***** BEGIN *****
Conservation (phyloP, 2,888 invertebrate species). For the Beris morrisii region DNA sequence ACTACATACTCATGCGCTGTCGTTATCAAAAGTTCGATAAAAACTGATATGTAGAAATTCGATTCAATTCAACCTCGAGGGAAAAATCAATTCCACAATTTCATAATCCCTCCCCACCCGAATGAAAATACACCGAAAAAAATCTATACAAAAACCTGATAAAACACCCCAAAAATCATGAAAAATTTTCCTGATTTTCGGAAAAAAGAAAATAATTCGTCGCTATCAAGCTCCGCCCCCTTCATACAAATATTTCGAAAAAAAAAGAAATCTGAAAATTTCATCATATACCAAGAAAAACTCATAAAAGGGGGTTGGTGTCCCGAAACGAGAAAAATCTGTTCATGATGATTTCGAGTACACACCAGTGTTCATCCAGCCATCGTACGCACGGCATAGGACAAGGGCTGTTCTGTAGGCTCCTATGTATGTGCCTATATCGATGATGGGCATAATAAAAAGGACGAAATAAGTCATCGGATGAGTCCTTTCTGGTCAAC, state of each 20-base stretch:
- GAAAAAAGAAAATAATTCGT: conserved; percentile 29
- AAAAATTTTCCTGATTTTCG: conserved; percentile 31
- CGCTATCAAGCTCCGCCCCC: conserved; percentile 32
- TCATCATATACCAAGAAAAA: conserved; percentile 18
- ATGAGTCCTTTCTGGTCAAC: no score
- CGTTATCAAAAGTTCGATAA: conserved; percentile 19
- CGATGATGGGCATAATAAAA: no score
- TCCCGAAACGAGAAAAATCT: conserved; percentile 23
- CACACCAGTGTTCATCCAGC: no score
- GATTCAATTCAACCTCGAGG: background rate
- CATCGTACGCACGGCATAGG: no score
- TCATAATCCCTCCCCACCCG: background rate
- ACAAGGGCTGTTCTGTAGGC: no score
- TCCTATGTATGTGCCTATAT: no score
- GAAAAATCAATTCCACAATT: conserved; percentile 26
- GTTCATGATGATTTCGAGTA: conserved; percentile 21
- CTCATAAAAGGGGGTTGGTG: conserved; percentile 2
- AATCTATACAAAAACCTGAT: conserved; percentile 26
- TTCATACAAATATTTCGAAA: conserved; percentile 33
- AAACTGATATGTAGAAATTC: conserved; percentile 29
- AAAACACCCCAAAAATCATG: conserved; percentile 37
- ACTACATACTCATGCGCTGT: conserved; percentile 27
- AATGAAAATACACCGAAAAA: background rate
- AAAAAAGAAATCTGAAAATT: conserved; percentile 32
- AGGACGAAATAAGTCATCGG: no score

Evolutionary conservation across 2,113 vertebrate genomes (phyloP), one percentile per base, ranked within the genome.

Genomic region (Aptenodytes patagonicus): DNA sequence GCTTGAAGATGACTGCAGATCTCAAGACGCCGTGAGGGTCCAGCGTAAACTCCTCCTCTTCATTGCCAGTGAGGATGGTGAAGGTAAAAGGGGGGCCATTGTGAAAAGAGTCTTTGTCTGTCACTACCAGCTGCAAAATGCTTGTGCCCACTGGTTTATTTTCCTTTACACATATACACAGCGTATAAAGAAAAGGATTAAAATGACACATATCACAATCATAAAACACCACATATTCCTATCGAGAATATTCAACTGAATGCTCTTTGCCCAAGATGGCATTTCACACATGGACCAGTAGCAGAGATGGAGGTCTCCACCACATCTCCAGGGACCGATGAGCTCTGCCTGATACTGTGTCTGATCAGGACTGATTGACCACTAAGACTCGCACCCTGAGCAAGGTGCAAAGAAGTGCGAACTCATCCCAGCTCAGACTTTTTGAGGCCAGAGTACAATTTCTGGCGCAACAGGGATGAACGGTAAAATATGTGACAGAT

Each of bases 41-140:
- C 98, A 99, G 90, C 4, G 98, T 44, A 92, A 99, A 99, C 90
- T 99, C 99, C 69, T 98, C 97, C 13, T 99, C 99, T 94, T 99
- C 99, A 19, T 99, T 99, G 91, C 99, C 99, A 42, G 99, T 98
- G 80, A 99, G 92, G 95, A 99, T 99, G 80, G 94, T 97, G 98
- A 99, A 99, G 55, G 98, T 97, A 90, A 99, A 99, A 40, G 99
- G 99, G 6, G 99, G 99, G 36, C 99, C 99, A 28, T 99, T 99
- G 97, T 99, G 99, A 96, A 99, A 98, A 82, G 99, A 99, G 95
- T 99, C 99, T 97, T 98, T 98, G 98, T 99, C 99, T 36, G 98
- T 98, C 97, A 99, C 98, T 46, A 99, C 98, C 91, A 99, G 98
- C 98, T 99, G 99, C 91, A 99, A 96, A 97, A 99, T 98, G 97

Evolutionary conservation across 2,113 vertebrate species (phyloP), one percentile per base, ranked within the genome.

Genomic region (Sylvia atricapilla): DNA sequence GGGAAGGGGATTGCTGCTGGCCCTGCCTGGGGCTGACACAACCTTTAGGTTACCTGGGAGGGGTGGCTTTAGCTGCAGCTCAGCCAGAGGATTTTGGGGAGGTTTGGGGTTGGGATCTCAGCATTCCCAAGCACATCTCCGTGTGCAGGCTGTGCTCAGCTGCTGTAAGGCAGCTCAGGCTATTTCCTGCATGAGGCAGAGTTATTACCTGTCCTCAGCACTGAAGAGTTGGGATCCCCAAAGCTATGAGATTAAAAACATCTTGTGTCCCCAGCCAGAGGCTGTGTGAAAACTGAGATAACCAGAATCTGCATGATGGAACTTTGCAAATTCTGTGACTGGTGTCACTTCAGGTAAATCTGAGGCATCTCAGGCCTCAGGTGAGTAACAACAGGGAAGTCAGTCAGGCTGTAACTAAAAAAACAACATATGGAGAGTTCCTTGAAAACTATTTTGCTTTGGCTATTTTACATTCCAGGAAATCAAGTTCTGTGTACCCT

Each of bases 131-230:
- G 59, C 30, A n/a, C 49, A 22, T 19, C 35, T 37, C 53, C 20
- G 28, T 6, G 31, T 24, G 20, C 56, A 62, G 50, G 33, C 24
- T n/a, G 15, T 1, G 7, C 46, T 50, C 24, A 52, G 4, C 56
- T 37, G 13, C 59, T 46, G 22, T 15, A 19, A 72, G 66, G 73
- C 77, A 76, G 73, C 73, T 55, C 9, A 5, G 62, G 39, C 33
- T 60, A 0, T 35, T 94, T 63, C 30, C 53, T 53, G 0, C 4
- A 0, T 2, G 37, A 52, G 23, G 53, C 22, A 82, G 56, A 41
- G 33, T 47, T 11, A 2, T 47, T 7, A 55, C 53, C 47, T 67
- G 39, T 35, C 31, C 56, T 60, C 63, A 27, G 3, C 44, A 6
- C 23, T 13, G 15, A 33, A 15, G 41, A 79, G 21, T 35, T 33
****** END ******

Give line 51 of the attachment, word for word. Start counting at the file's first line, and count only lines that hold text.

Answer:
- G 39, T 35, C 31, C 56, T 60, C 63, A 27, G 3, C 44, A 6